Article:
Can Securities Lending Transactions Substitute For Repurchase Agreement Transactions

Since Tri-Party agents manage the equivalent of hundreds of billions of dollars in global collateral, they are the size to subscribe to multiple data streams to maximize the coverage universe. Under a tripartite agreement, the three parties to the agreement, the tri-party agent, the collateral taker/cash provider (“CAP”) and the repo seller (Cash Borrower/Collateral Provider, “COP”) agree to a collateral management agreement that includes a “collateral eligible profile”. In particular, Party B acts as a cash lender in a repo, while Seller A acts as a cash borrower and uses the collateral as collateral; in a reverse repo (A), is the lender and (B) the borrower. A repo is economically similar to a secured loan in which the buyer (effectively the lender or investor) receives securities as collateral in order to guard against the seller`s default. The party who first sold the securities is effectively the borrower. Many types of institutional investors participate in repo operations, including investment funds and hedge funds. [5] Almost all securities can be used in a repo, although highly liquid securities are preferred because they are easier to sell in the event of default and, more importantly, they can be easily bought on the open market, where the buyer has created a short position in the repo security through a reverse-repo and a sale in the market. For the same reason, illiquid securities are discouraged. The EU UCITS Directive, version V of which entered into force in 2014, sets a limit on the lending of securities. Thus, only 10% of the securities of the same counterparty can be exposed. Counterparty risk is therefore limited for European UCITS ETFs. However, the same directive allows the borrowing of 100% of the securities that make up the ETF.

Taking into account both rules, there would therefore be at least 10 counterparties if all securities were loaned. On the other hand, US legislation only allows lending 50% of the ETF`s securities. In the United States, deposits have been used since 1917, when war taxes made older forms of credit less attractive. Initially, deposits were only used by the Federal Reserve to lend to other banks, but the practice quickly spread to other market participants. The use of Repos expanded in the 1920s, disappeared due to the global economic crisis and World War II, then resumed its expansion in the 1950s and enjoyed rapid growth in the 1970s and 1980s, thanks in part to computer technology. [6] While conventional deposits are generally instruments with credit risk, there are residual credit risks. Although it is essentially a secured transaction, the seller can no longer redeem the securities sold on the maturity date. In other words, the repo seller is no longer in default in his commitment.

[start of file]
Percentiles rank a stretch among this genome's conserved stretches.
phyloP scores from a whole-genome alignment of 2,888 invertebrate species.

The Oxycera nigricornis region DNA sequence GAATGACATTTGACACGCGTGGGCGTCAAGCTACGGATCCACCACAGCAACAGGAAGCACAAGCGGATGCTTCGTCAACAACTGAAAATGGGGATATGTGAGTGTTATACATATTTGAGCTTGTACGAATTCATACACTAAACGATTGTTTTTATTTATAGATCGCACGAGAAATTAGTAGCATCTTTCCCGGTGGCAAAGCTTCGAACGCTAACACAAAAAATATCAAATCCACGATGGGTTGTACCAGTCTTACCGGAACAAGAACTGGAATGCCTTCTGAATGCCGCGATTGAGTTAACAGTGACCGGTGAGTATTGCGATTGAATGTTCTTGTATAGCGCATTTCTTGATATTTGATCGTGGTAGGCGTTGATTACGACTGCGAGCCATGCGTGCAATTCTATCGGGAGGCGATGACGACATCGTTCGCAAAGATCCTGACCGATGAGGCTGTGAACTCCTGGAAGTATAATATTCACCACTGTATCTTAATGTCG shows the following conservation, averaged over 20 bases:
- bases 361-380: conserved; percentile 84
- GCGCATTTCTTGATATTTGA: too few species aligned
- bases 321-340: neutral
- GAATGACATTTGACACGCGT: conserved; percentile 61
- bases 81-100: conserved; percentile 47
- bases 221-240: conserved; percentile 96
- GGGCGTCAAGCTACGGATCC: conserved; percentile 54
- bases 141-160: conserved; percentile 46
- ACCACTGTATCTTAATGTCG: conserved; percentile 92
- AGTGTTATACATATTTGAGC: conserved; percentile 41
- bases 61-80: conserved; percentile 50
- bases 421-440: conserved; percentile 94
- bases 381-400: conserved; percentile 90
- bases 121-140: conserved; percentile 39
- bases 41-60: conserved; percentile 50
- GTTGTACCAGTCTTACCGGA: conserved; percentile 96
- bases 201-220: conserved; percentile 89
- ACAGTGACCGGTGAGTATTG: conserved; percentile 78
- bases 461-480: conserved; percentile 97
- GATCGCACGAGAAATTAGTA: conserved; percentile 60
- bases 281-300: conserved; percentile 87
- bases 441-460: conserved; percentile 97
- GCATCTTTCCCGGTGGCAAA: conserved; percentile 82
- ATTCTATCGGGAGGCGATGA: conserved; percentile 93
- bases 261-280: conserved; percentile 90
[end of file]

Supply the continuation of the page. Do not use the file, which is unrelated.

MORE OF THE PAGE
Therefore, the buyer can keep the guarantee and liquidate the guarantee to recover the money loaned. However, the security may have lost its value since the beginning of the transaction, as the security is subject to market movements. In order to reduce this risk, deposits are often over-undersured and are subject to a daily market margin (i.e. when assets lose value, a margin call may be triggered to ask the borrower to publish additional securities). . . .